EPA Issues Stricter Hex Chrome Rules

Graph of CrVI Emissions from EPA National Emissions Inventory 2005

Graph of CrVI Emissions from EPA National Emissions Inventory 2005

National Emission Standards for Hazardous Air Pollutant Emissions: Hard and Decorative Chromium Electroplating and Chromium Anodizing Tanks; and Steel Pickling— HCl Process Facilities and Hydrochloric Acid Regeneration Plants

On September 19 EPA  published their final hexavalent chromium rules: Federal Register / Vol. 77, No. 182 / P. 58220 / Wednesday, September 19, 2012.   Click on link to download:

EPA Final Hex Chrome Rule, 9-19-2012

The table below summarizes the rule.

  New Limits Previous Limits
Decorative Chromium Plating:
Existing Sources 0.007 mg/dscm 0.010 mg/dscm
New Sources 0.006 mg/dscm 0.010 mg/dscm
Chromic Acid Anodizing:
Existing Sources 0.007 mg/dscm 0.010 mg/dscm
New Sources 0.006 mg/dscm 0.010 mg/dscm
Hard Chromium Plating:
Existing Sources   (small) 0.015 mg/dscm 0.030 mg/dscm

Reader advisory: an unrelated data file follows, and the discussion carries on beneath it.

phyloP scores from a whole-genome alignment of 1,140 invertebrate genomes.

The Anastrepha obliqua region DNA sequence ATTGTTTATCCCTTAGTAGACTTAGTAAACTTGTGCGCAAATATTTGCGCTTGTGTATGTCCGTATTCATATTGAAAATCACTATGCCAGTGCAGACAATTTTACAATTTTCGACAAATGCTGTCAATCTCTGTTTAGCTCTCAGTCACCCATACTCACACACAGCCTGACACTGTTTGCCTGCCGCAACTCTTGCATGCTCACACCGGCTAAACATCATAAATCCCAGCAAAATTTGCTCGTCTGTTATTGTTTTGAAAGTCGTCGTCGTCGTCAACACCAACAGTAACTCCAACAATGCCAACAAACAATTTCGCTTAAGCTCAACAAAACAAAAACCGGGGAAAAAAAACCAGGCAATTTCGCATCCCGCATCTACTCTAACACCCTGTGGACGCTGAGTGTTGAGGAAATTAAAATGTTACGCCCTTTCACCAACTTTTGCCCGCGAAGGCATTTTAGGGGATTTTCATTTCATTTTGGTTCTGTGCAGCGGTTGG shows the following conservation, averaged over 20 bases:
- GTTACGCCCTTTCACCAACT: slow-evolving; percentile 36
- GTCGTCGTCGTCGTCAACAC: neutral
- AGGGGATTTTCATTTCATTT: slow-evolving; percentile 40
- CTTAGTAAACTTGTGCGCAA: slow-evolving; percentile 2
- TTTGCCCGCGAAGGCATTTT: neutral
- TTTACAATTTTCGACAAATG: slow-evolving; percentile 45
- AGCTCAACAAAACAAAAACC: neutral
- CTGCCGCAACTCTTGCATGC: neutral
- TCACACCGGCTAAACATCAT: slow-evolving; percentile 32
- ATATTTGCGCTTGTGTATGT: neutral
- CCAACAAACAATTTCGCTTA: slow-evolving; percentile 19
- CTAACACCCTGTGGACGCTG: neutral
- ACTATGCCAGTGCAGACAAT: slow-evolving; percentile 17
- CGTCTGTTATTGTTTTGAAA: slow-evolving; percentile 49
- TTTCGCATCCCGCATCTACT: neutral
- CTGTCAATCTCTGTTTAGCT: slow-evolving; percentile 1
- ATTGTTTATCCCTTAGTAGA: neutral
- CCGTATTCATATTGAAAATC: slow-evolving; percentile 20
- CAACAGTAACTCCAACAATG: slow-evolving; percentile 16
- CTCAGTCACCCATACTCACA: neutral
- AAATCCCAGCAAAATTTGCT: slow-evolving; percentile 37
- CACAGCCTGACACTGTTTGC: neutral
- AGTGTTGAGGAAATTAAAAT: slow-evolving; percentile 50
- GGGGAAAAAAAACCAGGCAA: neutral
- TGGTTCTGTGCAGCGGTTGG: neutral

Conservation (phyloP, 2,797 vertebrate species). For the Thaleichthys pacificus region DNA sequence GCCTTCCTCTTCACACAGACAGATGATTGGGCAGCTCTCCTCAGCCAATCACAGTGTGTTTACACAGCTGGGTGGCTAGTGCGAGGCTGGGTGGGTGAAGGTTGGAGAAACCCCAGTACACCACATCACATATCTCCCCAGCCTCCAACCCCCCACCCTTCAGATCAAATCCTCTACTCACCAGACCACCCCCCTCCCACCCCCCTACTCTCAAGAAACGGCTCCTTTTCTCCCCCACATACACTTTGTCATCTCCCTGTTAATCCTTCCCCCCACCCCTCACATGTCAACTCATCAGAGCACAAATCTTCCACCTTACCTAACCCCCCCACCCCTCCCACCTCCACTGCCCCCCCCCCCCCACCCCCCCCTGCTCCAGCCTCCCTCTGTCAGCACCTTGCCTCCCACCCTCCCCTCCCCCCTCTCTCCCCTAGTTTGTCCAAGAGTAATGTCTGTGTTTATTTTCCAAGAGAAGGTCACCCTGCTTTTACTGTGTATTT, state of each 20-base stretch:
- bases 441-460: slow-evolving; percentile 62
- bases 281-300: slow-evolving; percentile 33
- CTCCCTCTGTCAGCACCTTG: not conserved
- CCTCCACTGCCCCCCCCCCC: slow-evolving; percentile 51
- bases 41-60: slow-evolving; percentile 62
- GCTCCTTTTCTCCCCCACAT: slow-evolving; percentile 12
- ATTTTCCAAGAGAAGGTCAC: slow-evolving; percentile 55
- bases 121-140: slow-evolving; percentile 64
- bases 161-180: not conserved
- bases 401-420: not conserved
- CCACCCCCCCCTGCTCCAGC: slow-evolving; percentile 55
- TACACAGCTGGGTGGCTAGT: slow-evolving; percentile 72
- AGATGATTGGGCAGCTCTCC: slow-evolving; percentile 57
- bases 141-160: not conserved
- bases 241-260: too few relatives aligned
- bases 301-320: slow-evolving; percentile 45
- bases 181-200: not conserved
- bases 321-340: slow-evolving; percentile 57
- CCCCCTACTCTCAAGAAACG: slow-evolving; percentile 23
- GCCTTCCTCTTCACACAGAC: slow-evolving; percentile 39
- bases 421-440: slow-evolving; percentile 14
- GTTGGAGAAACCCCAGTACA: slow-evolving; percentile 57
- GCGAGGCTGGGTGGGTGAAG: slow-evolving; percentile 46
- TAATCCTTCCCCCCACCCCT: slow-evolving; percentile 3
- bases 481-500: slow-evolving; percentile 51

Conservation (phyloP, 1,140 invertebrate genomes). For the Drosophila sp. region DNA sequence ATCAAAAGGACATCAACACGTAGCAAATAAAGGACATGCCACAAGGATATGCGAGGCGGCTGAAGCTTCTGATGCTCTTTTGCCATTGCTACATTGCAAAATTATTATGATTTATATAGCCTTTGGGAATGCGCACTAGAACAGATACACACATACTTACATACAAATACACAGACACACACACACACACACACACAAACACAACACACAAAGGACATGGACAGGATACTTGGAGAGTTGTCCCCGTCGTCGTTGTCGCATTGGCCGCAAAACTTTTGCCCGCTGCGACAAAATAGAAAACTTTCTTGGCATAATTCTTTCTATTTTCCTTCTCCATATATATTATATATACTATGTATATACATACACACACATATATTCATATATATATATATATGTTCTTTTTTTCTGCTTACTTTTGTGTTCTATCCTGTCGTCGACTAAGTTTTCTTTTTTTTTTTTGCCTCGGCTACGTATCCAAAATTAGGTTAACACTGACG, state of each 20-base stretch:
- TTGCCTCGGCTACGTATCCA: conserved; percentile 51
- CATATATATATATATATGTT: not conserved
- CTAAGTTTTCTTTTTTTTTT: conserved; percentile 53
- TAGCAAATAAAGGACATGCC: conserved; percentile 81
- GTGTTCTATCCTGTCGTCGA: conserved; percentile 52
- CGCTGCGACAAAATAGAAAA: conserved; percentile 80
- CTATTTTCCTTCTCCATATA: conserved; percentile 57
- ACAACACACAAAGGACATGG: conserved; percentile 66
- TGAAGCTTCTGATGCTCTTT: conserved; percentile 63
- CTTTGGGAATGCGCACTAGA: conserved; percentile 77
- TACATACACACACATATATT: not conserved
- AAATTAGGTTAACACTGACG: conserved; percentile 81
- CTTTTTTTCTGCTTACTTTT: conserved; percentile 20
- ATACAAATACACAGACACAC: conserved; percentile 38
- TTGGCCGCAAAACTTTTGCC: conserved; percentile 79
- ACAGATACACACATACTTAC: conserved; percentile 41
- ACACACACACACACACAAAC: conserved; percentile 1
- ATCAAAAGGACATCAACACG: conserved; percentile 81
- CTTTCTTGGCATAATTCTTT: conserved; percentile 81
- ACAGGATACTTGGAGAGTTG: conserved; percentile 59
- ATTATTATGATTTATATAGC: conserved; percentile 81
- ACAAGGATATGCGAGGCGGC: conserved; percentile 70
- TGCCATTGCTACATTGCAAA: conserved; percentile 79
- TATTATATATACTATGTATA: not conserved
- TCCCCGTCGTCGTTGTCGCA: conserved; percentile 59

New Sources (small) 0.006 mg/dscm 0.015 mg/dscm
Existing Sources   (large) 0.011 mg/dscm 0.015 mg/dscm
New Sources (large) 0.006 mg/dscm 0.015 mg/dscm

 

These are the lowest hex chrome emission limits in the world.   Many platers , especially decorative chrome platers, have been meeting the existing limits with PFOS fume suppressants.  However, the new rule  bans the use of fume suppressants containing >1wt% PFOS, because it is a long chain perfluorinated compound that is persistent in the environment (PFOS used to be used in manufacturing Scotchgard and similar fabric stain repellents, but those products were reformulated some years back).  There are now short chain perfluorinated compounds on the market that have been successfully tested for fume suppression in chrome plating baths.  EPA claims that the new limits can be met very inexpensively, merely by increasing the amount of fume suppression surfactant in the plating bath.  However, recent testing shows that merely reducing the surface tension of the bath does not in fact reduce emissions.  This leaves platers with the only option of installing far more expensive scrubbers, which will be difficult or impossible for typical small plating companies to afford, especially in the present economy.

The Graph above shows the vast difference that this rule will make to hex chrome emissions.  Simply reducing power plant emissions of CrVI to 99.5% of their current levels would have the same effect as utterly obliterating the coating industry (and driving out all the industries dependent on it, which is most of them).

For more information see the NAS F website discussion of the new rule at http://www.nasf.org/nasf-news.php.